[trustable-software] Exploring the "Hypothesis for software to be trustable"
paul.sherwood at codethink.co.uk
Wed Jan 3 16:29:12 GMT 2018
On 2018-01-03 14:04, trustable at panic.fluff.org wrote:
>> A surprising amount of crucial decisions need to be taken based on
> I'm not disputing this, however, if you want your decisions to
> be reproducible, that is to say capable of being assessed for validity
> they require some form of reproducible measure.
Have we established somewhere that all decisions need to be
reproducible? If so I think we are may be doomed to remain a
I'm currently of the view that decisions need to be **traceable**, i.e.
we can assess evidence of who made which decisions when etc. But I don't
expect that all decisions are going to be objective, or that we can
retrospectively assess all of the factors that influenced a decision.
> You could argue that we regular fool ourselves and suffer from
> oberver bias because we never record what our measures are for
>>> To quote a conversation elsewhere discussing the following volume
>>> " 1. Management cares about measurements because measurements inform
>>> uncertain decisions.
>> Measurements can inform. Often they misinform.
> Again I don't disagree with this, but we can ONLY learn whether
> these measures are misinformation if we record them and apply them.
> Their value is in the ability to look with clarity retrospecively and
> assess the usage of those measusres
I agree with the concept of measurement, but that doesn't mean that we
should attempt to measure everything.
>>> 2. For any decision or set of decisions, there are a large
>>> of things to measure and ways to measure them but perfect
>>> is rarely a realistic option.
>>> 3. Therefore, management needs a method to analyze options for
>>> uncertainty about decisions. "
>> OK, but it doesn't work for everything, and IME management cannot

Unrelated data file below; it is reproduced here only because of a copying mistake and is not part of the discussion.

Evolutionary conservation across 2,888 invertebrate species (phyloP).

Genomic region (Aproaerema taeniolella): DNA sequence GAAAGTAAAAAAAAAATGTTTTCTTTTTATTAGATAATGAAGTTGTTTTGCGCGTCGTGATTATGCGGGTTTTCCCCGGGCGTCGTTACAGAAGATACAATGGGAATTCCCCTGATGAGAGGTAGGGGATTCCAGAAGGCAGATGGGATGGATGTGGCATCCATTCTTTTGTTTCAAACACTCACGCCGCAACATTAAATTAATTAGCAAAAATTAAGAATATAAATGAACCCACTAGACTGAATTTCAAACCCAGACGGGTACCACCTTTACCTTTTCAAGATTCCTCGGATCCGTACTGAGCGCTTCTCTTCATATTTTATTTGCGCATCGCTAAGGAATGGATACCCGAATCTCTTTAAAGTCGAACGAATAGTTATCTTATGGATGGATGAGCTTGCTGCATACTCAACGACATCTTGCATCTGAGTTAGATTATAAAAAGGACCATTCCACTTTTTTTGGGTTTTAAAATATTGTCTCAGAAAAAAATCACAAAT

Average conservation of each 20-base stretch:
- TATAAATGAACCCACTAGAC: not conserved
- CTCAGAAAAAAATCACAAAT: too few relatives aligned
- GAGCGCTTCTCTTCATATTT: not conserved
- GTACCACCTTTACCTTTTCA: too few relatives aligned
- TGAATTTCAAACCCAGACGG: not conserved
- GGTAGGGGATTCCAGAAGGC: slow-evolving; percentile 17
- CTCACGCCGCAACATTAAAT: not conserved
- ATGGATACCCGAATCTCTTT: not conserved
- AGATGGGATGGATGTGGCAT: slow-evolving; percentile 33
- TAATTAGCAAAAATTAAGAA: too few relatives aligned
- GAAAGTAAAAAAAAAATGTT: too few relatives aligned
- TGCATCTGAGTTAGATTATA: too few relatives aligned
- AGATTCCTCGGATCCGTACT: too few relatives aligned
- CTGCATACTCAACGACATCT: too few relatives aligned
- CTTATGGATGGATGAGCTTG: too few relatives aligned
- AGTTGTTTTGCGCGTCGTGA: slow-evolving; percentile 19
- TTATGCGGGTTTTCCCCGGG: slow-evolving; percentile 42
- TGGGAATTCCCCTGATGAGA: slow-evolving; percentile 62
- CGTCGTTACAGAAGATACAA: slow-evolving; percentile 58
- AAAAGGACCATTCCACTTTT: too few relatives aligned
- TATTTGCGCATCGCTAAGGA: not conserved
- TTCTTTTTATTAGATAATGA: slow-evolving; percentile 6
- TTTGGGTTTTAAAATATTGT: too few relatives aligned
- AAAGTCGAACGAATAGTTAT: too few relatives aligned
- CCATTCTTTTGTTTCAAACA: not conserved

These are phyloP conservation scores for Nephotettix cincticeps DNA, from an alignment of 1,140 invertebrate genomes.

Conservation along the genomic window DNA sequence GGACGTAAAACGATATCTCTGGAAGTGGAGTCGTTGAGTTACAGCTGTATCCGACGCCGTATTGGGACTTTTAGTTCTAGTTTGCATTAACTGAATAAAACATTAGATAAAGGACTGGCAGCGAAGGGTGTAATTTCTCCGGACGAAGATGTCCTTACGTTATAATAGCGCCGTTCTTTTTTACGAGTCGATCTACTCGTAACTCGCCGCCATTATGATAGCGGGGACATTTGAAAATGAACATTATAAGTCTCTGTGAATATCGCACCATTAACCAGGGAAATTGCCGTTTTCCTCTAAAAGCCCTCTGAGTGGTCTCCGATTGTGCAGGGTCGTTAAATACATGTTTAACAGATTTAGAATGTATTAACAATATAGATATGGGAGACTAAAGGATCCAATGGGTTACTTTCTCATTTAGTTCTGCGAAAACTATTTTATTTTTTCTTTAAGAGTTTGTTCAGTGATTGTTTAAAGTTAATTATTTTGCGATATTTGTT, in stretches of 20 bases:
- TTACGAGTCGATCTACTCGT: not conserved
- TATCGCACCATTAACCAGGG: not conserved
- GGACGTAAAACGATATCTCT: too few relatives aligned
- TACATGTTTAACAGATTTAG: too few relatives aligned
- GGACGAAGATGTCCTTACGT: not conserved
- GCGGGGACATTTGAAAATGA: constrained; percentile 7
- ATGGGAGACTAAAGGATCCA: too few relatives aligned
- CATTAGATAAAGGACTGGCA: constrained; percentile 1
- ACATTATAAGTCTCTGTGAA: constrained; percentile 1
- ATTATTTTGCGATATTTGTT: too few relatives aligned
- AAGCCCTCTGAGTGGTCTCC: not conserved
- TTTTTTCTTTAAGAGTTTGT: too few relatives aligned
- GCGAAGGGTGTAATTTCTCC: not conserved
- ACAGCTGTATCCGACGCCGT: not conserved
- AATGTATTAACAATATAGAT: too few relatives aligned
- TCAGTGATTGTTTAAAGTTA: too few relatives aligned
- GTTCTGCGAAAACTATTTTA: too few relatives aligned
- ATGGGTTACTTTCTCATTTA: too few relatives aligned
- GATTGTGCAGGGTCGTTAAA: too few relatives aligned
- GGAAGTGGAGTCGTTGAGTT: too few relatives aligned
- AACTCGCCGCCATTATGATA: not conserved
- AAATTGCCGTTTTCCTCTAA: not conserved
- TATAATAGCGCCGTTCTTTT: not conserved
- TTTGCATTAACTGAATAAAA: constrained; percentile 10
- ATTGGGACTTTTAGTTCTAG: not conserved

>> reply entirely on any 'method'. We have to make decisions in the
>> presence of uncertainty.
>>> I'd make the point that though designing experiments which allow us
>>> measure things can sometimes be complex, without being able to do
>>> we are unable to confirm our findings and verify that the cause of
>>> aberrant behaviour in the systems or the construction of the systems.
>> If you're holding to the line that we have to measure everything, I'm
> I believe that the it is VERY complex to assess whether one has
> achieved anything without some measure to assess against. I also
> strongly hold the view that for a system to be reproducible, such as a
> system which builds software, then that system must be composed of
> measures to ensure we are agregated and presenting consistent data
Maybe you are avoiding my question :)
Currently I think we can and should collect measurements, but I expect
them to be incomplete and imperfect. Does incompleteness/imperfection in
itself already invalidate the hypothesis? I'm assuming not, given that I
don't believe we're aiming for a binary yes/no measure... more likely
we're initially aiming for some kind of scoring mechanism.
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